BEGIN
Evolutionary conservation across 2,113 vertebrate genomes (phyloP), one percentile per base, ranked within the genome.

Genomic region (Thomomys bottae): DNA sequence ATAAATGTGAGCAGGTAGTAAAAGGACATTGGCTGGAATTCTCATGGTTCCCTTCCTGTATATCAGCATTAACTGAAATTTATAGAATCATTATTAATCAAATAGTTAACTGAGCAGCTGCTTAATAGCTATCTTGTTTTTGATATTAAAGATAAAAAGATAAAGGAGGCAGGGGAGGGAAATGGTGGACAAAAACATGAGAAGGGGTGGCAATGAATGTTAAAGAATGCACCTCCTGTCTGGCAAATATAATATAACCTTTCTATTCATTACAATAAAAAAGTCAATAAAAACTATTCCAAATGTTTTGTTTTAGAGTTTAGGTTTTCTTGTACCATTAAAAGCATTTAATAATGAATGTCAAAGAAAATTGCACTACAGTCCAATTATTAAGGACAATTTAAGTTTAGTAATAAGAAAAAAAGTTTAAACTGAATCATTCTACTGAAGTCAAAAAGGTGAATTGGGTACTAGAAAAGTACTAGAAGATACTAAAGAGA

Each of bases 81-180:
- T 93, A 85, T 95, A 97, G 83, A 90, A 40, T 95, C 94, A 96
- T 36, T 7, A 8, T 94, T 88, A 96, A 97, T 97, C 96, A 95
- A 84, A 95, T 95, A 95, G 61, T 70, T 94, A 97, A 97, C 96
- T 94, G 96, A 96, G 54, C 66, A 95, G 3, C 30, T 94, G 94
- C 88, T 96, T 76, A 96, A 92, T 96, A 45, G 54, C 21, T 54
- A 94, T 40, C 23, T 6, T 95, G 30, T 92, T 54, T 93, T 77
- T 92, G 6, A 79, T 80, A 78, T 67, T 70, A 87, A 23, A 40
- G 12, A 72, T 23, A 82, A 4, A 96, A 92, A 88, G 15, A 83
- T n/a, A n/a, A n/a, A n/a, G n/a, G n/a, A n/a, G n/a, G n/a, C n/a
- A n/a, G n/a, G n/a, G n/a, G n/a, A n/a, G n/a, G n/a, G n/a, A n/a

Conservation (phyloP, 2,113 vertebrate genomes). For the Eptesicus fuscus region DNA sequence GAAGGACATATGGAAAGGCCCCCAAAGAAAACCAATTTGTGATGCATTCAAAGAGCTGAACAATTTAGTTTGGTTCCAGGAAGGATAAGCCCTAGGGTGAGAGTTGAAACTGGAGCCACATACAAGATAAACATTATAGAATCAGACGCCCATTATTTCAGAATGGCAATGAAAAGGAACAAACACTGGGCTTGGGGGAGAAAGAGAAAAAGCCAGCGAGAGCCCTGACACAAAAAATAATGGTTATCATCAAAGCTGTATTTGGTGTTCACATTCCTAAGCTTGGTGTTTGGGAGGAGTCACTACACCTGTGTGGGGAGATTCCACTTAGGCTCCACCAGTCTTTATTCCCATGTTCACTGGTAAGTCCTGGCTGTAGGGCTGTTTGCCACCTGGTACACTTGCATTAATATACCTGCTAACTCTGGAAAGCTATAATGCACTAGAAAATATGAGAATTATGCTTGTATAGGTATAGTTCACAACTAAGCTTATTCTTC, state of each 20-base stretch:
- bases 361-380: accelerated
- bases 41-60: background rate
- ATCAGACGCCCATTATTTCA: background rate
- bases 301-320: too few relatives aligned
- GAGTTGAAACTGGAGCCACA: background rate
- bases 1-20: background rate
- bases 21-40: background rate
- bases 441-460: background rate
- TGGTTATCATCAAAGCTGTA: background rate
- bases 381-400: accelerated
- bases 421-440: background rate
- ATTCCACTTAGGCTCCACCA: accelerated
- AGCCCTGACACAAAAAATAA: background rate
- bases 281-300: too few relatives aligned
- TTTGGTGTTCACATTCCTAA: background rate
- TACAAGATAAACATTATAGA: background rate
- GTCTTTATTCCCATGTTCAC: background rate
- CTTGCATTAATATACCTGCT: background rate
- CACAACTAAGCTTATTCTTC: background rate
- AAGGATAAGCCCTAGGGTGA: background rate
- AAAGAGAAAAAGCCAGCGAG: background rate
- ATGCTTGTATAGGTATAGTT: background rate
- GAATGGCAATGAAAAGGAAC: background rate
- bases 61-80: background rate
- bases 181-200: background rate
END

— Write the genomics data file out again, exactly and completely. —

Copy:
Evolutionary conservation across 2,113 vertebrate genomes (phyloP), one percentile per base, ranked within the genome.

Genomic region (Thomomys bottae): DNA sequence ATAAATGTGAGCAGGTAGTAAAAGGACATTGGCTGGAATTCTCATGGTTCCCTTCCTGTATATCAGCATTAACTGAAATTTATAGAATCATTATTAATCAAATAGTTAACTGAGCAGCTGCTTAATAGCTATCTTGTTTTTGATATTAAAGATAAAAAGATAAAGGAGGCAGGGGAGGGAAATGGTGGACAAAAACATGAGAAGGGGTGGCAATGAATGTTAAAGAATGCACCTCCTGTCTGGCAAATATAATATAACCTTTCTATTCATTACAATAAAAAAGTCAATAAAAACTATTCCAAATGTTTTGTTTTAGAGTTTAGGTTTTCTTGTACCATTAAAAGCATTTAATAATGAATGTCAAAGAAAATTGCACTACAGTCCAATTATTAAGGACAATTTAAGTTTAGTAATAAGAAAAAAAGTTTAAACTGAATCATTCTACTGAAGTCAAAAAGGTGAATTGGGTACTAGAAAAGTACTAGAAGATACTAAAGAGA

Each of bases 81-180:
- T 93, A 85, T 95, A 97, G 83, A 90, A 40, T 95, C 94, A 96
- T 36, T 7, A 8, T 94, T 88, A 96, A 97, T 97, C 96, A 95
- A 84, A 95, T 95, A 95, G 61, T 70, T 94, A 97, A 97, C 96
- T 94, G 96, A 96, G 54, C 66, A 95, G 3, C 30, T 94, G 94
- C 88, T 96, T 76, A 96, A 92, T 96, A 45, G 54, C 21, T 54
- A 94, T 40, C 23, T 6, T 95, G 30, T 92, T 54, T 93, T 77
- T 92, G 6, A 79, T 80, A 78, T 67, T 70, A 87, A 23, A 40
- G 12, A 72, T 23, A 82, A 4, A 96, A 92, A 88, G 15, A 83
- T n/a, A n/a, A n/a, A n/a, G n/a, G n/a, A n/a, G n/a, G n/a, C n/a
- A n/a, G n/a, G n/a, G n/a, G n/a, A n/a, G n/a, G n/a, G n/a, A n/a

Conservation (phyloP, 2,113 vertebrate genomes). For the Eptesicus fuscus region DNA sequence GAAGGACATATGGAAAGGCCCCCAAAGAAAACCAATTTGTGATGCATTCAAAGAGCTGAACAATTTAGTTTGGTTCCAGGAAGGATAAGCCCTAGGGTGAGAGTTGAAACTGGAGCCACATACAAGATAAACATTATAGAATCAGACGCCCATTATTTCAGAATGGCAATGAAAAGGAACAAACACTGGGCTTGGGGGAGAAAGAGAAAAAGCCAGCGAGAGCCCTGACACAAAAAATAATGGTTATCATCAAAGCTGTATTTGGTGTTCACATTCCTAAGCTTGGTGTTTGGGAGGAGTCACTACACCTGTGTGGGGAGATTCCACTTAGGCTCCACCAGTCTTTATTCCCATGTTCACTGGTAAGTCCTGGCTGTAGGGCTGTTTGCCACCTGGTACACTTGCATTAATATACCTGCTAACTCTGGAAAGCTATAATGCACTAGAAAATATGAGAATTATGCTTGTATAGGTATAGTTCACAACTAAGCTTATTCTTC, state of each 20-base stretch:
- bases 361-380: accelerated
- bases 41-60: background rate
- ATCAGACGCCCATTATTTCA: background rate
- bases 301-320: too few relatives aligned
- GAGTTGAAACTGGAGCCACA: background rate
- bases 1-20: background rate
- bases 21-40: background rate
- bases 441-460: background rate
- TGGTTATCATCAAAGCTGTA: background rate
- bases 381-400: accelerated
- bases 421-440: background rate
- ATTCCACTTAGGCTCCACCA: accelerated
- AGCCCTGACACAAAAAATAA: background rate
- bases 281-300: too few relatives aligned
- TTTGGTGTTCACATTCCTAA: background rate
- TACAAGATAAACATTATAGA: background rate
- GTCTTTATTCCCATGTTCAC: background rate
- CTTGCATTAATATACCTGCT: background rate
- CACAACTAAGCTTATTCTTC: background rate
- AAGGATAAGCCCTAGGGTGA: background rate
- AAAGAGAAAAAGCCAGCGAG: background rate
- ATGCTTGTATAGGTATAGTT: background rate
- GAATGGCAATGAAAAGGAAC: background rate
- bases 61-80: background rate
- bases 181-200: background rate